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Tech-led transformation drives media reform

By Meng Wei | 2015-01-08 | Hits:
(Chinese Social Sciences Today)

Guidelines on promoting the integration and development of traditional and new media adopted at the fourth meeting of the Central Leading Group for Comprehensively Deepening Reforms include new measures for promoting media integration. The guidelines call for integration of traditional and new media as a national strategy conducive to promoting reform in publicity.

China has been making strides as a strong “cyberpower” amid rapid development of the Internet. Development of new media poses tremendous challenges to traditional and modern media models.

Since the mid-1990s, Chinese media has undergone a period of cluster development. The central government promoted new rounds of cultural reforms between 2003 and 2012. However, the traditional media still faces many problems due to its lack of innovation and decline in consumers.

The new generation of information technology brings a rare opportunity for the traditional media to speed up its transformation. The guidelines reflect the government’s determination to deepen media reforms. A technology-led media transformation is suitable in the current environment, largely advancing new media reforms.

Determining how to best integrate traditional and new media has become a global challenge. Based on China’s experience,  the union of the two so far has represented true integration. Integration should be realized in the following four aspects:

Firstly, news reportage must be more innovative. There are many deficiencies in current news reportage mechanisms within Chinese media. For example, editors in traditional media are highly professional yet lack innovation. Editors in new media, by contrast, are less professional yet more innovative by generating news that drives web traffic. It is urgent for media integration to address these problems.

Secondly, boundaries between different media groups must be broken and give way to a new media group. The guidelines observe that this requires establishing a new competitive, technologically advanced “mainstream media” that is both credible and influential.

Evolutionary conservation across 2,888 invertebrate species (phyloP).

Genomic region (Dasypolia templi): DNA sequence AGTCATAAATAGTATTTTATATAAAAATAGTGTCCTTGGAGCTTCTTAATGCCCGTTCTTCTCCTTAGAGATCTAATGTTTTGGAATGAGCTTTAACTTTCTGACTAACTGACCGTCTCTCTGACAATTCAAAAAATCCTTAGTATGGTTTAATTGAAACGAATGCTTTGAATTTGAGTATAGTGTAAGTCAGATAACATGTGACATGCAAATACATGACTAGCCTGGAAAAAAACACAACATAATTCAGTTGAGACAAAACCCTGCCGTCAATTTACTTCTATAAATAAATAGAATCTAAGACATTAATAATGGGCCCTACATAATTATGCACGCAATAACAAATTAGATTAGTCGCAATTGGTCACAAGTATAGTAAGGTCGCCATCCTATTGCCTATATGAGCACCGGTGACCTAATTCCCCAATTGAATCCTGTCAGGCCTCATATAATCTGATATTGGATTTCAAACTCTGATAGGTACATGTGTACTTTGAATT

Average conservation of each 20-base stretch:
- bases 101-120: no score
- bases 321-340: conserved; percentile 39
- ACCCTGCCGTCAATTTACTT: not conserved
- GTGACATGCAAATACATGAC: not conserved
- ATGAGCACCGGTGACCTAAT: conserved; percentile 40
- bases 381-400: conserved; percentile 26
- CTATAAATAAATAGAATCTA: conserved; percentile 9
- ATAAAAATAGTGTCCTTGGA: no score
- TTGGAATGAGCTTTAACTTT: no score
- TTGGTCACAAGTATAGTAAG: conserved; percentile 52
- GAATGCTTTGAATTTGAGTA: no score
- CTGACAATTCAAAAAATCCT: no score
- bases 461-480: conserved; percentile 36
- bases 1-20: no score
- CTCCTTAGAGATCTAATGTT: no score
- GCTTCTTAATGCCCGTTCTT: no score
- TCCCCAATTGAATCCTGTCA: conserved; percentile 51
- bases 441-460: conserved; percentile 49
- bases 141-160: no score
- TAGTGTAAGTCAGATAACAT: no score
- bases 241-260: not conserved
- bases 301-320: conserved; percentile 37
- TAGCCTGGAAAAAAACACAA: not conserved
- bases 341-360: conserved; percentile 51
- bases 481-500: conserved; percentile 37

Based on development of the media around the world, many Western media giants, including CNN and Viacom, have their own discourse power due to the cluster development. In the face of new development opportunities, a mechanism of capital operation must be introduced and regional boundaries need to be broken to form a modern communication system and enhance the Chinese media’s international discourse power.

Thirdly, old ways of thinking must be abandoned in favor of a scientific, efficient media management system. The formation of a new mechanism will inevitably lead to the improvement of management. The guidelines note that both integration and management require serious consideration. In view of deficiencies in management, a new stage of media integration should strengthen supervision, guaranteeing the fruitful development of a new type of media system. 

Fourthly, high-quality talents must be cultivated. Media integration relies on talented workers at its core. A large number of Chinese commercial media outlets, such as Sina and Tencent, have developed their talent resources over the past 20 years. Strengthening integration of human resources between traditional and new media and optimizing employment mechanisms have become significant steps for advancing media integration.


The author is the director of the Research Division of Network and New Media at the Institute of Journalism and Communication under the Chinese Academy of Social Sciences.